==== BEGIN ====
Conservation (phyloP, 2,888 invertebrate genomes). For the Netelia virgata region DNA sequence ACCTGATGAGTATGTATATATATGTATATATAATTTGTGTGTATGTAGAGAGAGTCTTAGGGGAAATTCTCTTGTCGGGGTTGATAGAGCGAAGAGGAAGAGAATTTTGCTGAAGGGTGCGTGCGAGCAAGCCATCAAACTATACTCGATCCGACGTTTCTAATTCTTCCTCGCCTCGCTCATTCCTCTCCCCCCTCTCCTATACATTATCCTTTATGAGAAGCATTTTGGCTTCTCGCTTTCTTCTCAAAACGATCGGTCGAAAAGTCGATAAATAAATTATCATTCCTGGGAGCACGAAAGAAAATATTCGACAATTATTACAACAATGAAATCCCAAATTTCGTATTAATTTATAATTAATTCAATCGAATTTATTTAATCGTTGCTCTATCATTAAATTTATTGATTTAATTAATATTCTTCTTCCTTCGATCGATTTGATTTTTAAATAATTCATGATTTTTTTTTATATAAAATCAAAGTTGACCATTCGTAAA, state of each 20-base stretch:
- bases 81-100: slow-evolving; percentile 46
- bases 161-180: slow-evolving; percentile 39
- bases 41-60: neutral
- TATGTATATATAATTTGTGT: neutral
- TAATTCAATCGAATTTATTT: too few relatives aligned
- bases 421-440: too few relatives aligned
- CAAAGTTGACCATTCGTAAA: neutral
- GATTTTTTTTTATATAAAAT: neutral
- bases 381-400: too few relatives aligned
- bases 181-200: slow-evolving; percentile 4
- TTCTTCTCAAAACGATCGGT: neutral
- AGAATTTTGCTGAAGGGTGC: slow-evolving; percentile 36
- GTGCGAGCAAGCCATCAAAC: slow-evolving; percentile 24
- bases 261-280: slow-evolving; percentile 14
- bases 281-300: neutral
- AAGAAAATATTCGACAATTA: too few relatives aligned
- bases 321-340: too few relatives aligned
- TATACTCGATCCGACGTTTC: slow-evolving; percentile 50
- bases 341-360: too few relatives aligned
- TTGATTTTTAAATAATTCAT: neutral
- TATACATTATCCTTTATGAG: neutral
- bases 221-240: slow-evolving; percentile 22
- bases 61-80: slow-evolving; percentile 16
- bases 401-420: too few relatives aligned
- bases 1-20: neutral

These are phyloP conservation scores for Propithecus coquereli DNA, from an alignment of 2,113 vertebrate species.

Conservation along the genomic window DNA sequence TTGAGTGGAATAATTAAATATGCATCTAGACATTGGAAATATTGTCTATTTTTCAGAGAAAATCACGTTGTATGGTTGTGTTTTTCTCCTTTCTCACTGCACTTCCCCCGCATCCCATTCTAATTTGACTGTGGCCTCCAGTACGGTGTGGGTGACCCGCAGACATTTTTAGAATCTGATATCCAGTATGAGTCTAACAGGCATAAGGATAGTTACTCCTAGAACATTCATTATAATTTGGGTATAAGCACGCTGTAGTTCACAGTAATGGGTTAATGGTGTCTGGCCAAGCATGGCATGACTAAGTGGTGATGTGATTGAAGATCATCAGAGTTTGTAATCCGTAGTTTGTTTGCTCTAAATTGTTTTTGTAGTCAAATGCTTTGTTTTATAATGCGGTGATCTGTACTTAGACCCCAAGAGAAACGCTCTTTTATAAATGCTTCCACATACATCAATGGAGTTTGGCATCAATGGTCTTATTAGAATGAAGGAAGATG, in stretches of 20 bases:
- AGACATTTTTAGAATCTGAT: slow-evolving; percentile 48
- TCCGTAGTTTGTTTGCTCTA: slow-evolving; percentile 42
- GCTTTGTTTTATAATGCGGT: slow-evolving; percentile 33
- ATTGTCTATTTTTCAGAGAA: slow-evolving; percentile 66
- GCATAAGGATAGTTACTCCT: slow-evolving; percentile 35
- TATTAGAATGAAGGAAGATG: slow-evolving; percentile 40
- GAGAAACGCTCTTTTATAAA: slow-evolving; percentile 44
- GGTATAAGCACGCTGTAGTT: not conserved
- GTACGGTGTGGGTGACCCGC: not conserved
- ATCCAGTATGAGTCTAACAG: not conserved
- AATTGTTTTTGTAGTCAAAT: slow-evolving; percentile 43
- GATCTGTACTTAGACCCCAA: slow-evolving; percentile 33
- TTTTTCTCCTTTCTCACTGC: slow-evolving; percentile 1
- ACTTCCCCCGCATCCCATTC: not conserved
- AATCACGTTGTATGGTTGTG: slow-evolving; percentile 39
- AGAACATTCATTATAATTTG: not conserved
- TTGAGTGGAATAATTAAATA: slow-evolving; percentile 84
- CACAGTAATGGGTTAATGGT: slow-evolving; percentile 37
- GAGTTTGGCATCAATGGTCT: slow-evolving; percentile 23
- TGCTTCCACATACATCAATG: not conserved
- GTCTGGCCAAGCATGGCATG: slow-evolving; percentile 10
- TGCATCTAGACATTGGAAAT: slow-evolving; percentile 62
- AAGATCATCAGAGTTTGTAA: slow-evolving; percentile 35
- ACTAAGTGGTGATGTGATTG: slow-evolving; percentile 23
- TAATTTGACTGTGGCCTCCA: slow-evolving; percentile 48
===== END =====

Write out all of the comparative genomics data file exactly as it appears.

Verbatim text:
Conservation (phyloP, 2,888 invertebrate genomes). For the Netelia virgata region DNA sequence ACCTGATGAGTATGTATATATATGTATATATAATTTGTGTGTATGTAGAGAGAGTCTTAGGGGAAATTCTCTTGTCGGGGTTGATAGAGCGAAGAGGAAGAGAATTTTGCTGAAGGGTGCGTGCGAGCAAGCCATCAAACTATACTCGATCCGACGTTTCTAATTCTTCCTCGCCTCGCTCATTCCTCTCCCCCCTCTCCTATACATTATCCTTTATGAGAAGCATTTTGGCTTCTCGCTTTCTTCTCAAAACGATCGGTCGAAAAGTCGATAAATAAATTATCATTCCTGGGAGCACGAAAGAAAATATTCGACAATTATTACAACAATGAAATCCCAAATTTCGTATTAATTTATAATTAATTCAATCGAATTTATTTAATCGTTGCTCTATCATTAAATTTATTGATTTAATTAATATTCTTCTTCCTTCGATCGATTTGATTTTTAAATAATTCATGATTTTTTTTTATATAAAATCAAAGTTGACCATTCGTAAA, state of each 20-base stretch:
- bases 81-100: slow-evolving; percentile 46
- bases 161-180: slow-evolving; percentile 39
- bases 41-60: neutral
- TATGTATATATAATTTGTGT: neutral
- TAATTCAATCGAATTTATTT: too few relatives aligned
- bases 421-440: too few relatives aligned
- CAAAGTTGACCATTCGTAAA: neutral
- GATTTTTTTTTATATAAAAT: neutral
- bases 381-400: too few relatives aligned
- bases 181-200: slow-evolving; percentile 4
- TTCTTCTCAAAACGATCGGT: neutral
- AGAATTTTGCTGAAGGGTGC: slow-evolving; percentile 36
- GTGCGAGCAAGCCATCAAAC: slow-evolving; percentile 24
- bases 261-280: slow-evolving; percentile 14
- bases 281-300: neutral
- AAGAAAATATTCGACAATTA: too few relatives aligned
- bases 321-340: too few relatives aligned
- TATACTCGATCCGACGTTTC: slow-evolving; percentile 50
- bases 341-360: too few relatives aligned
- TTGATTTTTAAATAATTCAT: neutral
- TATACATTATCCTTTATGAG: neutral
- bases 221-240: slow-evolving; percentile 22
- bases 61-80: slow-evolving; percentile 16
- bases 401-420: too few relatives aligned
- bases 1-20: neutral

These are phyloP conservation scores for Propithecus coquereli DNA, from an alignment of 2,113 vertebrate species.

Conservation along the genomic window DNA sequence TTGAGTGGAATAATTAAATATGCATCTAGACATTGGAAATATTGTCTATTTTTCAGAGAAAATCACGTTGTATGGTTGTGTTTTTCTCCTTTCTCACTGCACTTCCCCCGCATCCCATTCTAATTTGACTGTGGCCTCCAGTACGGTGTGGGTGACCCGCAGACATTTTTAGAATCTGATATCCAGTATGAGTCTAACAGGCATAAGGATAGTTACTCCTAGAACATTCATTATAATTTGGGTATAAGCACGCTGTAGTTCACAGTAATGGGTTAATGGTGTCTGGCCAAGCATGGCATGACTAAGTGGTGATGTGATTGAAGATCATCAGAGTTTGTAATCCGTAGTTTGTTTGCTCTAAATTGTTTTTGTAGTCAAATGCTTTGTTTTATAATGCGGTGATCTGTACTTAGACCCCAAGAGAAACGCTCTTTTATAAATGCTTCCACATACATCAATGGAGTTTGGCATCAATGGTCTTATTAGAATGAAGGAAGATG, in stretches of 20 bases:
- AGACATTTTTAGAATCTGAT: slow-evolving; percentile 48
- TCCGTAGTTTGTTTGCTCTA: slow-evolving; percentile 42
- GCTTTGTTTTATAATGCGGT: slow-evolving; percentile 33
- ATTGTCTATTTTTCAGAGAA: slow-evolving; percentile 66
- GCATAAGGATAGTTACTCCT: slow-evolving; percentile 35
- TATTAGAATGAAGGAAGATG: slow-evolving; percentile 40
- GAGAAACGCTCTTTTATAAA: slow-evolving; percentile 44
- GGTATAAGCACGCTGTAGTT: not conserved
- GTACGGTGTGGGTGACCCGC: not conserved
- ATCCAGTATGAGTCTAACAG: not conserved
- AATTGTTTTTGTAGTCAAAT: slow-evolving; percentile 43
- GATCTGTACTTAGACCCCAA: slow-evolving; percentile 33
- TTTTTCTCCTTTCTCACTGC: slow-evolving; percentile 1
- ACTTCCCCCGCATCCCATTC: not conserved
- AATCACGTTGTATGGTTGTG: slow-evolving; percentile 39
- AGAACATTCATTATAATTTG: not conserved
- TTGAGTGGAATAATTAAATA: slow-evolving; percentile 84
- CACAGTAATGGGTTAATGGT: slow-evolving; percentile 37
- GAGTTTGGCATCAATGGTCT: slow-evolving; percentile 23
- TGCTTCCACATACATCAATG: not conserved
- GTCTGGCCAAGCATGGCATG: slow-evolving; percentile 10
- TGCATCTAGACATTGGAAAT: slow-evolving; percentile 62
- AAGATCATCAGAGTTTGTAA: slow-evolving; percentile 35
- ACTAAGTGGTGATGTGATTG: slow-evolving; percentile 23
- TAATTTGACTGTGGCCTCCA: slow-evolving; percentile 48